The state could save a conservative $118 million by reducing MEDC expenditures and redirecting 21st Century Jobs money and Indian Gaming revenues to personal income tax relief (though this money will run out in 2015). The great irony in this is that investing these savings in state roads and bridges might actually produce a positive return on investment.
This is just one idea and it gets us almost 10 percent of the way to the $1.2 billion in road repair dollars Gov. Snyder is seeking. The fact is the Mackinac Center has made hundreds of suggestions over the years for saving (and in some cases, generating) billions of dollars in savings.
The Center has authored three formal budget studies, the last of which recommended more than 200 ideas for saving $2 billion without reducing the School Aid Fund. Since the last was published we have suggested even more ideas, big and small, controversial and not.
Two ideas for saving money listed in our 2007 transportation study include repealing the state prevailing wage law and competitive contracting for road maintenance. Prevailing wage laws artificially raise the cost of government construction projects. One conservative estimate published by the Center in 2007 was that the repeal of this law in 2002 could have saved Michigan taxpayers some $107 million in public construction costs that are not related to schools. Savings like that are worth chasing.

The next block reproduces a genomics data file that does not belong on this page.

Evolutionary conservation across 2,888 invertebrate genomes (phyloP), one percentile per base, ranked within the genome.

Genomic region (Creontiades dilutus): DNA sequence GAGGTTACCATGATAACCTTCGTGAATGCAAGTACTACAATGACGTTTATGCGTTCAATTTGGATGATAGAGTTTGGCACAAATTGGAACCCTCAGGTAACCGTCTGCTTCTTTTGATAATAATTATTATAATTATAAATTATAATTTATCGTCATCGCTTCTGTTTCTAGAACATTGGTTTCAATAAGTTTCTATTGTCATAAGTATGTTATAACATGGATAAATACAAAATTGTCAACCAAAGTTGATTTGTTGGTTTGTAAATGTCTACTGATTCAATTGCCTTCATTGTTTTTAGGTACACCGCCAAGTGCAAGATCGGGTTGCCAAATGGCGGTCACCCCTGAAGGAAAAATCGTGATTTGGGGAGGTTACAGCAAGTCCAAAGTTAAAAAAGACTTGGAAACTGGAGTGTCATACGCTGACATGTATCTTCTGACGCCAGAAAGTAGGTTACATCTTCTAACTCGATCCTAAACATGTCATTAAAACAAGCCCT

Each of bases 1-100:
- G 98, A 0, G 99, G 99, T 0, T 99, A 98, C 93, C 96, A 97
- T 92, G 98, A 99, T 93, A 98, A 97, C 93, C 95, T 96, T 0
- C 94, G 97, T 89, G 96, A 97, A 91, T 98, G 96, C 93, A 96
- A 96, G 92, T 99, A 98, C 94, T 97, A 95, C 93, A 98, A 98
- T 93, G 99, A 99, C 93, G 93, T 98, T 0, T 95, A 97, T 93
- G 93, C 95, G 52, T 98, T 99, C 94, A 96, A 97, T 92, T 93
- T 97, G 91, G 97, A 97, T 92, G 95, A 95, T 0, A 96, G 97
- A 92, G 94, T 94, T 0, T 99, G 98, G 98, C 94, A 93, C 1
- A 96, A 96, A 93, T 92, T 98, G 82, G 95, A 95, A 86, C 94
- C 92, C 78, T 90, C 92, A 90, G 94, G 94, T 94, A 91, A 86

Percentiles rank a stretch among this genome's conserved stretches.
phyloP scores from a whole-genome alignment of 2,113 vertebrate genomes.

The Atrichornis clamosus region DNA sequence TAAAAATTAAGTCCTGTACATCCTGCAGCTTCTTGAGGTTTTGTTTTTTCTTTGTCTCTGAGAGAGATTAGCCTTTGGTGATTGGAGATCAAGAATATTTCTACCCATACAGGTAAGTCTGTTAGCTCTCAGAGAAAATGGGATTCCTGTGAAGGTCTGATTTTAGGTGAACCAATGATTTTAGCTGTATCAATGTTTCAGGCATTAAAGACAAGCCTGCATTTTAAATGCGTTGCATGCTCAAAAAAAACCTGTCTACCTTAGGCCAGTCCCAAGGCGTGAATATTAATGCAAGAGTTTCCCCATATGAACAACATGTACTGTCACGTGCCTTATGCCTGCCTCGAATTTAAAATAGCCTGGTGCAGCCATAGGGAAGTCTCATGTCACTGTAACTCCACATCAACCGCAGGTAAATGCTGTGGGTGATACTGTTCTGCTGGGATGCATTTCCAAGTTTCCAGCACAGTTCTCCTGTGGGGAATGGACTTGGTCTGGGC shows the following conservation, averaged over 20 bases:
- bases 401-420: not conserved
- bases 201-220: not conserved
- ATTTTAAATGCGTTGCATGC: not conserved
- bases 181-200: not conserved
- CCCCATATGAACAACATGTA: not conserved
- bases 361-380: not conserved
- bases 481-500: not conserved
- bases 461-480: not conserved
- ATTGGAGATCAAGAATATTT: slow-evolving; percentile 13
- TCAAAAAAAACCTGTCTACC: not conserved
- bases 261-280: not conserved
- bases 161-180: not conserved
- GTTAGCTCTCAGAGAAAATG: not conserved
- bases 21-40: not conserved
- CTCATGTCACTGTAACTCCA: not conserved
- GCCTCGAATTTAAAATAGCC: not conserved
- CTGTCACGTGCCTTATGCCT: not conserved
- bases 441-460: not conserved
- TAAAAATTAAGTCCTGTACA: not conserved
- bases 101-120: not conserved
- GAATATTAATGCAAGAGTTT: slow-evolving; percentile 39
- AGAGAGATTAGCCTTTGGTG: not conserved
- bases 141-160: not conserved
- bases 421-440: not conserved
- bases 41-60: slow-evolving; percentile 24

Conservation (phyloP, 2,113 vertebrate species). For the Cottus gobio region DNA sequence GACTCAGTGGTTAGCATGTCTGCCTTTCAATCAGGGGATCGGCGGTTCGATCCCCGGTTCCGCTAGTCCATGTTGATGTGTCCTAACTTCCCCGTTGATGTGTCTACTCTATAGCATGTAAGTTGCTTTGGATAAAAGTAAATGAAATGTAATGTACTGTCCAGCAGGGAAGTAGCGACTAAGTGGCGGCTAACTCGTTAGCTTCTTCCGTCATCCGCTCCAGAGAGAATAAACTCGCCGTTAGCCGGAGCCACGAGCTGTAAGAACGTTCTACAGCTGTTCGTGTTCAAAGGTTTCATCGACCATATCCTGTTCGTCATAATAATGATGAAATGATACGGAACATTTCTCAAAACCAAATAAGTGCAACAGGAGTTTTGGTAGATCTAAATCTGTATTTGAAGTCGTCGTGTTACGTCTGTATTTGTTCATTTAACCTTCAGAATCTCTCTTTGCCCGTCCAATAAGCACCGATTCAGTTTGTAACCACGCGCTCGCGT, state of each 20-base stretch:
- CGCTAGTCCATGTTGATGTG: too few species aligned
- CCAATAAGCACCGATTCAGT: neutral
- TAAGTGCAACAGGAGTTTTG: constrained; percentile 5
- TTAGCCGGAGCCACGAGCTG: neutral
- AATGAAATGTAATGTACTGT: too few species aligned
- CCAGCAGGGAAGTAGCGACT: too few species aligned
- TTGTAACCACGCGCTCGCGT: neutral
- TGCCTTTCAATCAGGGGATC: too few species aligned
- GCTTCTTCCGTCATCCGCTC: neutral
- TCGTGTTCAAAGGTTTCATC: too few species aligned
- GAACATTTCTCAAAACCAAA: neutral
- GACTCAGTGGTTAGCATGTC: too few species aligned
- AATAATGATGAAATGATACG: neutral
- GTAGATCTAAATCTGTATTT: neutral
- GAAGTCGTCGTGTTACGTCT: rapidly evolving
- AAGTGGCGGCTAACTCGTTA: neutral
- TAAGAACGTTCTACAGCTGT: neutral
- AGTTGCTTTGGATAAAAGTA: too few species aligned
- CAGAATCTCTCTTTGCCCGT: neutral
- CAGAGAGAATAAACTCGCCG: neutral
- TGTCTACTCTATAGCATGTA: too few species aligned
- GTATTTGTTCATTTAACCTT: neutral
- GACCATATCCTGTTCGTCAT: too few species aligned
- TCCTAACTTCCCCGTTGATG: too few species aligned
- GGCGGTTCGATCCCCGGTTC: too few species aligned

Michigan’s infrastructure system needs repair. We have been saying that in print for almost two decades. Tying the repairs, however, to a net tax increase is unnecessary. The best alternative is to offset hikes a fuel tax with spending and tax cuts elsewhere.
Michael D. LaFaive is the director of the Morey Fiscal Policy Initiative at the Mackinac Center for Public Policy, a research and educational institute headquartered in Midland, Mich.

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More progress in the fight against tax abuses

By Sen. Carl Levin